elements in the original vector remained except for the replace-
ment of the ?-globin gene with either the human ?-globin gene
or the cDNA-encoding GFP (Fig. 1A). Southern blot analysis of
genomic DNA from infected mouse erythroleukemia (MEL)
cells showed a single band corresponding to the intact proviral
vector (Fig. 1B).
Erythroid-Specific Expression of GFP. To evaluate whether gene
and MEL cells were infected with the viral supernatant of dANS9-
cppt-egfp. GFP expression was detected when these cells were
induced toward erythroid differentiation (Fig. 2A), whereas no
expression was detected in infected 293 cells (data not shown).
When this vector was used to infect primary murine bone marrow
cells, GFP expression was detected in BFU-E colonies or erythroid
lineage of CFU-GEMM colonies, but not in cells of other lineages
derived from the same progenitors (Fig. 2B).
Direct Delivery of the Lentiviral Vectors into Fetuses by Yolk Sac
Vessel Injection. Direct administration of the therapeutic viral
vectors into the fetus can eliminate multiple manipulating steps
associated with ex vivo gene transfer. Therefore, a modified yolk
sac vessel injection protocol was used in this study to deliver the
viral vector systematically into the fetuses (21, 22). By injecting
Trypan blue dye as tracer, we could see blue color appearing
within seconds in the fetal circulation. Fig. 3 shows the site of
injection (Left), followed immediately by the appearance of the
dye in the yolk sac vessels (Center). They can be distinguished
from the uterine wall vessels, which were not stained blue. In
addition, the dye was concentrated in the liver as shown by the
high dye intensity in its location (Right). This is important for
targeting hematopoietic progenitors because the fetal liver is a
major site for hematopoietic stem cell homing and development.
Author contributions: X.-D.H. and Y.W.K. designed research; X.-D.H. and C.L. performed
research; J.C. and M.S. contributed new reagents/analytic tools; X.-D.H., M.S., and Y.W.K.
analyzed data; and X.-D.H. and Y.W.K. wrote the paper.
The authors declare no conflict of interest.
Abbreviations: cppt, central polypurine tract; MEL, mouse erythroleukemia.
†Present address: ViroMed Laboratories, 6101 Blue Circle Drive, Minnetonka, MN 55343.
§To whom correspondence should be addressed at: Institute of Human Genetics, 513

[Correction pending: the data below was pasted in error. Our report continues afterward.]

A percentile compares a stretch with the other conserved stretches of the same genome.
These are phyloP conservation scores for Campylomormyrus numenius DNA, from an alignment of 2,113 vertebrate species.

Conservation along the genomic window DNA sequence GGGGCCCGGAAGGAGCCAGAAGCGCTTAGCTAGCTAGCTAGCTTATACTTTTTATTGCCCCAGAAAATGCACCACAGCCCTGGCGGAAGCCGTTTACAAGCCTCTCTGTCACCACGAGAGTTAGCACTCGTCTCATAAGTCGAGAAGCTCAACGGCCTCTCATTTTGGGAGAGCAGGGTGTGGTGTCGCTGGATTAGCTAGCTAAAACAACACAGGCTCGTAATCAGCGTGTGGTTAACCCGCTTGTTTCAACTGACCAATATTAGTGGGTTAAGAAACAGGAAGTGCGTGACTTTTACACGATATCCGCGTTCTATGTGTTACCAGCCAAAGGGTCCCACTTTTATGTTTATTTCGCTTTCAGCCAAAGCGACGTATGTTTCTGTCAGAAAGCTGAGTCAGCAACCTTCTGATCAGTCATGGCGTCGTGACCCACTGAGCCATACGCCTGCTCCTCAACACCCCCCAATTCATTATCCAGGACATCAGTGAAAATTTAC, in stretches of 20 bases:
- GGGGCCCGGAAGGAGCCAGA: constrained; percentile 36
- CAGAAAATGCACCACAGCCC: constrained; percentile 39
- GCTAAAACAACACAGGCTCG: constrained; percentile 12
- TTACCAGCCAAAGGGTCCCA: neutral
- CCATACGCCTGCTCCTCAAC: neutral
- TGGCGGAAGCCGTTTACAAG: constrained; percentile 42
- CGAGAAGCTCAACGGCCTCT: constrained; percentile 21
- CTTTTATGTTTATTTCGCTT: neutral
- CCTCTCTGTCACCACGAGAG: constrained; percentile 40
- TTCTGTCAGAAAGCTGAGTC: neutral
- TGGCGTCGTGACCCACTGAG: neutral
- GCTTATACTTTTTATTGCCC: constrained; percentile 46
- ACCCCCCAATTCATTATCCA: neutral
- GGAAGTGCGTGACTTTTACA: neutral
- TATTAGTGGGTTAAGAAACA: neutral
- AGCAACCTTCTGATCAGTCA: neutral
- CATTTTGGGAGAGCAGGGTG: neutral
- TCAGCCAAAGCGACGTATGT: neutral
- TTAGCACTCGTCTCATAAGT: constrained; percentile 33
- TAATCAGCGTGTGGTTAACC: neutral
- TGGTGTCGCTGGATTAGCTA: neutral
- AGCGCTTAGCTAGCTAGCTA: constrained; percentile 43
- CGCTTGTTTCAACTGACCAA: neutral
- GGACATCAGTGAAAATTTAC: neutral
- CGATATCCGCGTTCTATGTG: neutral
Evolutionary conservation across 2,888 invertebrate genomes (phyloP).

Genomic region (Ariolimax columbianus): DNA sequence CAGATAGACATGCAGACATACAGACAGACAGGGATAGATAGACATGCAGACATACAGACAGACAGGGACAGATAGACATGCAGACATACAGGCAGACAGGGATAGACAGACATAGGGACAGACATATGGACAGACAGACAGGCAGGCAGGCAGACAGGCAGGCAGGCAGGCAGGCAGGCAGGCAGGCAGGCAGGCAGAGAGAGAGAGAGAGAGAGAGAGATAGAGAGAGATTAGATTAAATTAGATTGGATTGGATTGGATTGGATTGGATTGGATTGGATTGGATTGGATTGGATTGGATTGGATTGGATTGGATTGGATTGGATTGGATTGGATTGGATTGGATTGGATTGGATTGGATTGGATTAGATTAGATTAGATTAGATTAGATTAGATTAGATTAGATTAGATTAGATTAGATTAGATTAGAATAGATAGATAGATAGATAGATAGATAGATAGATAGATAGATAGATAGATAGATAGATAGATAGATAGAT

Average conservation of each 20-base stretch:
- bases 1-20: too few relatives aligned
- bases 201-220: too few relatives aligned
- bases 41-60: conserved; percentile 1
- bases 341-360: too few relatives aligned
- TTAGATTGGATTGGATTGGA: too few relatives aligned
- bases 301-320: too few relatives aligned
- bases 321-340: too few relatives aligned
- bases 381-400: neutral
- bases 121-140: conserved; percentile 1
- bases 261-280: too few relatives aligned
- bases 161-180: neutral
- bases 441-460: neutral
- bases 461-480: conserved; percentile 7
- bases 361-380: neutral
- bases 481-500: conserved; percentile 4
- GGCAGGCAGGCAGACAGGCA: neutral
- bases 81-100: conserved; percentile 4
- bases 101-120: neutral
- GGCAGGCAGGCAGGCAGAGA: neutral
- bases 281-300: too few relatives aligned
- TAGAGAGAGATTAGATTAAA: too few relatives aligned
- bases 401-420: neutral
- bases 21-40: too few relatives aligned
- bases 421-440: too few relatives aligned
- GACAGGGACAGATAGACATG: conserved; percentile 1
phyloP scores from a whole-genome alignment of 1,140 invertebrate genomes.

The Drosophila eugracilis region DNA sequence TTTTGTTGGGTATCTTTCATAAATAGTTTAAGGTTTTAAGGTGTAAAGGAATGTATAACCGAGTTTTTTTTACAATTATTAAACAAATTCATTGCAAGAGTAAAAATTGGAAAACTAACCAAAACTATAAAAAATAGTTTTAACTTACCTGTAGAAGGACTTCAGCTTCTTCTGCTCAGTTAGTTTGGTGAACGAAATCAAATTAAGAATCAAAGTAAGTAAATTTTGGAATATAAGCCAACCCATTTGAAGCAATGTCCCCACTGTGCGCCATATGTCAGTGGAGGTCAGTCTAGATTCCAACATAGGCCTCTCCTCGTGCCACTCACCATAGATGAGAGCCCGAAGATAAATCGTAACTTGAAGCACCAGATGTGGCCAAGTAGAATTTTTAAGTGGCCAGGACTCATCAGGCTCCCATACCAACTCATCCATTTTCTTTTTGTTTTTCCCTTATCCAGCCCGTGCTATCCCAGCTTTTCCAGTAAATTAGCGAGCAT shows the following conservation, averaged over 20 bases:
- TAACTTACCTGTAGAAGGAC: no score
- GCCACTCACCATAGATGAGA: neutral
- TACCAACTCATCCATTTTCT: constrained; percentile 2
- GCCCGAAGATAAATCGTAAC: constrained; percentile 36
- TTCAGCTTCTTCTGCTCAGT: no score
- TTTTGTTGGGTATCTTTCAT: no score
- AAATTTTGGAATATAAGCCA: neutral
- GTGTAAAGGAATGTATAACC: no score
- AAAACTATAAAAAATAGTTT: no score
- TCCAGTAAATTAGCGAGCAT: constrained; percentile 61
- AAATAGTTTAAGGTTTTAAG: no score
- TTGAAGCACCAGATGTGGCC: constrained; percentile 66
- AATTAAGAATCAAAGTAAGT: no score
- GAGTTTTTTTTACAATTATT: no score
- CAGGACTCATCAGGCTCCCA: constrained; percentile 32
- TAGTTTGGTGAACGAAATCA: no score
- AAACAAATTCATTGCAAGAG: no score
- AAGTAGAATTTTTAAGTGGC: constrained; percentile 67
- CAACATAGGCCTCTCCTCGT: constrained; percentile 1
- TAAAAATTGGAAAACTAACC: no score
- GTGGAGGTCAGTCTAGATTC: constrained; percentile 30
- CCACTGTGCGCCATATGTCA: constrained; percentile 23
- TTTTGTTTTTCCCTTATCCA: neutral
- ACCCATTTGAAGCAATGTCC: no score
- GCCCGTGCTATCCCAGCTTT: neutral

Parnassus Avenue, HSW 901B, University of California, San Francisco, CA 94143-0793.
© 2007 by The National Academy of Sciences of the USA
May 22, 2007 ?
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In the mouse, fetal liver erythropoiesis starts from day 11,
progressing to around day 14, when the erythroblastic islands are
established (23). Although it would be preferable to target the
fetal liver during the early part of this period when it is relatively
richer in hematopoietic stem cells (24), we injected on day 14.5
with earlier injections.
Efficacy of Gene Transfer. To investigate the effectiveness of gene
transfer of the dANS9-cppt-egfp and dANS9-cppt-ha vectors via
yolk sac vessel injection, we analyzed the transgene expression in
newborn recipient mice. GFP expression was detected in spleen
for dANS9-cppt-egfp (Fig. 4A) and human a-globin specific
transcripts in liver for dANS9-cppt-h? (Fig. 4B).
Long-Term Expression of Erythroid-Specific Lentiviral Vectors.Primer
extension analysis was performed to measure the transgene
expression relative to the endogenous mouse ?-globin gene
expression in peripheral blood at different time points after birth
(Fig. 5A). Expression of the transduced human ?-globin gene
was detectable at ?70 days and reached peak levels at 130 days
after birth, indicating the expansion of the targeted erythroid
progenitors. The human ?-globin transcript was expressed at a
level equal to 20% of the mouse ?-globin transcript in one
mouse. However, in all of the mice, expression declined to the
low level of 5% or less in recipient’s peripheral blood 7 months
after birth (Fig. 5B).
Possible Reason for the Decline in Transgene Expression. We har-
vested bone marrows from two of the mice that had shown a
decline in ?-globin gene expression and cultured BFU-E and
CFU-Emix from them. Fifty-five individual colonies were ana-
lyzed for the human ?-globin DNA by PCR and for the presence
of human and mouse ?-globin mRNA by RT-PCR. Twenty-four
of these colonies were also cultured in the presence of
6 of these 55 colonies, and ?-globin transcripts were found in